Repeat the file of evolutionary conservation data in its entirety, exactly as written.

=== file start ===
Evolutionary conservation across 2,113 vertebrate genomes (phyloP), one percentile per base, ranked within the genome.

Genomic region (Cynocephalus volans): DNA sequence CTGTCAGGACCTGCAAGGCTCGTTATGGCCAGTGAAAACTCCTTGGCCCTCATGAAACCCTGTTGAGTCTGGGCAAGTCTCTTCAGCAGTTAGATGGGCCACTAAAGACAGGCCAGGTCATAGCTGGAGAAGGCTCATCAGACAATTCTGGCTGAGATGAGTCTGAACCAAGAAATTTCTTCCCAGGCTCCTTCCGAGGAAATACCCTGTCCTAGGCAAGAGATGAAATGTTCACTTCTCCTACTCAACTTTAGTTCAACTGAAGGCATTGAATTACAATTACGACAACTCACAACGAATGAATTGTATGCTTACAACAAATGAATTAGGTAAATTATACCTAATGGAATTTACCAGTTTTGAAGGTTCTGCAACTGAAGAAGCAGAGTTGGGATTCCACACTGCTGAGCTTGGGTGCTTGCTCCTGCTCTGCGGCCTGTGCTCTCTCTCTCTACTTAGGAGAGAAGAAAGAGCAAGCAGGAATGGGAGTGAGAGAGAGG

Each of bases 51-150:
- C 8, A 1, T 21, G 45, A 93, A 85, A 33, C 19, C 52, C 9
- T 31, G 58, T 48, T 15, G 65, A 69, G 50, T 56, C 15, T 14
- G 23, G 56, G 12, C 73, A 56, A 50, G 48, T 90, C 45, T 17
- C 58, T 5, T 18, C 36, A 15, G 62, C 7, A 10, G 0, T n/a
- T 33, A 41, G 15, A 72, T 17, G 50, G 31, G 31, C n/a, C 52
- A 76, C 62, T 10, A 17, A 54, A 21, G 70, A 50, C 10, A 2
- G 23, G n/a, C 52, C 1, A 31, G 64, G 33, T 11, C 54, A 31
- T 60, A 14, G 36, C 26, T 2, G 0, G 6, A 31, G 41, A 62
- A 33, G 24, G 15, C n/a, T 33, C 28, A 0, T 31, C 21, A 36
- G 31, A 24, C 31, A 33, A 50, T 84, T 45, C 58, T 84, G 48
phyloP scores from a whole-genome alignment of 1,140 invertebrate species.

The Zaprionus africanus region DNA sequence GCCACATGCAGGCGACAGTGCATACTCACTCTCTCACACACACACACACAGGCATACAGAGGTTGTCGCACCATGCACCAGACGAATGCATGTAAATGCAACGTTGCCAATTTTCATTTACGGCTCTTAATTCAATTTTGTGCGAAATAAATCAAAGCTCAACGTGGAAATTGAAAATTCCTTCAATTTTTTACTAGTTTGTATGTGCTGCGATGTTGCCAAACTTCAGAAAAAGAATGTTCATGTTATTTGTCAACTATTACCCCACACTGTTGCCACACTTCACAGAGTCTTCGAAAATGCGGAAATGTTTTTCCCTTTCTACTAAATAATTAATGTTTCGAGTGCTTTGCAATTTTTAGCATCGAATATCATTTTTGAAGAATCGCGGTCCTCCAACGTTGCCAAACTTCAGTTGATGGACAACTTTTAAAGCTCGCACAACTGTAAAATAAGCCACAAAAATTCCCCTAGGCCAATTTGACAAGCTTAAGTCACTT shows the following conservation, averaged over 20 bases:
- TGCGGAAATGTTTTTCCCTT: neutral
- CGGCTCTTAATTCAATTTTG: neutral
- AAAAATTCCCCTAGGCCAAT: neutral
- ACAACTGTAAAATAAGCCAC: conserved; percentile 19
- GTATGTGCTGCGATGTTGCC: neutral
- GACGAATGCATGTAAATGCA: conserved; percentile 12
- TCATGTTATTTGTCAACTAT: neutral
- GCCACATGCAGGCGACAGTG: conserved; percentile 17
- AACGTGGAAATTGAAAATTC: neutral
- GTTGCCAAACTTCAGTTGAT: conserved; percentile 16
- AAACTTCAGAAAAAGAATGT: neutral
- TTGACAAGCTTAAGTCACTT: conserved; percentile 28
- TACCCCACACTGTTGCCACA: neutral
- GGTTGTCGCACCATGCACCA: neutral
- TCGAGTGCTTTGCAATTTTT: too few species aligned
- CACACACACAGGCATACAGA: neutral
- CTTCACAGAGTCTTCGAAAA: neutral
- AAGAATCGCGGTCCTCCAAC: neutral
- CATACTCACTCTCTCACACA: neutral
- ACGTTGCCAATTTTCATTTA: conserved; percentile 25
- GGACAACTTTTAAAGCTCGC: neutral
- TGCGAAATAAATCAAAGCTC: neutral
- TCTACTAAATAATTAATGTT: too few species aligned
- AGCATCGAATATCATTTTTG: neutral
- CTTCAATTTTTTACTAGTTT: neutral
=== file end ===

Evolutionary conservation across 2,113 vertebrate genomes (phyloP), one percentile per base, ranked within the genome.

Genomic region (Cynocephalus volans): DNA sequence CTGTCAGGACCTGCAAGGCTCGTTATGGCCAGTGAAAACTCCTTGGCCCTCATGAAACCCTGTTGAGTCTGGGCAAGTCTCTTCAGCAGTTAGATGGGCCACTAAAGACAGGCCAGGTCATAGCTGGAGAAGGCTCATCAGACAATTCTGGCTGAGATGAGTCTGAACCAAGAAATTTCTTCCCAGGCTCCTTCCGAGGAAATACCCTGTCCTAGGCAAGAGATGAAATGTTCACTTCTCCTACTCAACTTTAGTTCAACTGAAGGCATTGAATTACAATTACGACAACTCACAACGAATGAATTGTATGCTTACAACAAATGAATTAGGTAAATTATACCTAATGGAATTTACCAGTTTTGAAGGTTCTGCAACTGAAGAAGCAGAGTTGGGATTCCACACTGCTGAGCTTGGGTGCTTGCTCCTGCTCTGCGGCCTGTGCTCTCTCTCTCTACTTAGGAGAGAAGAAAGAGCAAGCAGGAATGGGAGTGAGAGAGAGG

Each of bases 51-150:
- C 8, A 1, T 21, G 45, A 93, A 85, A 33, C 19, C 52, C 9
- T 31, G 58, T 48, T 15, G 65, A 69, G 50, T 56, C 15, T 14
- G 23, G 56, G 12, C 73, A 56, A 50, G 48, T 90, C 45, T 17
- C 58, T 5, T 18, C 36, A 15, G 62, C 7, A 10, G 0, T n/a
- T 33, A 41, G 15, A 72, T 17, G 50, G 31, G 31, C n/a, C 52
- A 76, C 62, T 10, A 17, A 54, A 21, G 70, A 50, C 10, A 2
- G 23, G n/a, C 52, C 1, A 31, G 64, G 33, T 11, C 54, A 31
- T 60, A 14, G 36, C 26, T 2, G 0, G 6, A 31, G 41, A 62
- A 33, G 24, G 15, C n/a, T 33, C 28, A 0, T 31, C 21, A 36
- G 31, A 24, C 31, A 33, A 50, T 84, T 45, C 58, T 84, G 48
phyloP scores from a whole-genome alignment of 1,140 invertebrate species.

The Zaprionus africanus region DNA sequence GCCACATGCAGGCGACAGTGCATACTCACTCTCTCACACACACACACACAGGCATACAGAGGTTGTCGCACCATGCACCAGACGAATGCATGTAAATGCAACGTTGCCAATTTTCATTTACGGCTCTTAATTCAATTTTGTGCGAAATAAATCAAAGCTCAACGTGGAAATTGAAAATTCCTTCAATTTTTTACTAGTTTGTATGTGCTGCGATGTTGCCAAACTTCAGAAAAAGAATGTTCATGTTATTTGTCAACTATTACCCCACACTGTTGCCACACTTCACAGAGTCTTCGAAAATGCGGAAATGTTTTTCCCTTTCTACTAAATAATTAATGTTTCGAGTGCTTTGCAATTTTTAGCATCGAATATCATTTTTGAAGAATCGCGGTCCTCCAACGTTGCCAAACTTCAGTTGATGGACAACTTTTAAAGCTCGCACAACTGTAAAATAAGCCACAAAAATTCCCCTAGGCCAATTTGACAAGCTTAAGTCACTT shows the following conservation, averaged over 20 bases:
- TGCGGAAATGTTTTTCCCTT: neutral
- CGGCTCTTAATTCAATTTTG: neutral
- AAAAATTCCCCTAGGCCAAT: neutral
- ACAACTGTAAAATAAGCCAC: conserved; percentile 19
- GTATGTGCTGCGATGTTGCC: neutral
- GACGAATGCATGTAAATGCA: conserved; percentile 12
- TCATGTTATTTGTCAACTAT: neutral
- GCCACATGCAGGCGACAGTG: conserved; percentile 17
- AACGTGGAAATTGAAAATTC: neutral
- GTTGCCAAACTTCAGTTGAT: conserved; percentile 16
- AAACTTCAGAAAAAGAATGT: neutral
- TTGACAAGCTTAAGTCACTT: conserved; percentile 28
- TACCCCACACTGTTGCCACA: neutral
- GGTTGTCGCACCATGCACCA: neutral
- TCGAGTGCTTTGCAATTTTT: too few species aligned
- CACACACACAGGCATACAGA: neutral
- CTTCACAGAGTCTTCGAAAA: neutral
- AAGAATCGCGGTCCTCCAAC: neutral
- CATACTCACTCTCTCACACA: neutral
- ACGTTGCCAATTTTCATTTA: conserved; percentile 25
- GGACAACTTTTAAAGCTCGC: neutral
- TGCGAAATAAATCAAAGCTC: neutral
- TCTACTAAATAATTAATGTT: too few species aligned
- AGCATCGAATATCATTTTTG: neutral
- CTTCAATTTTTTACTAGTTT: neutral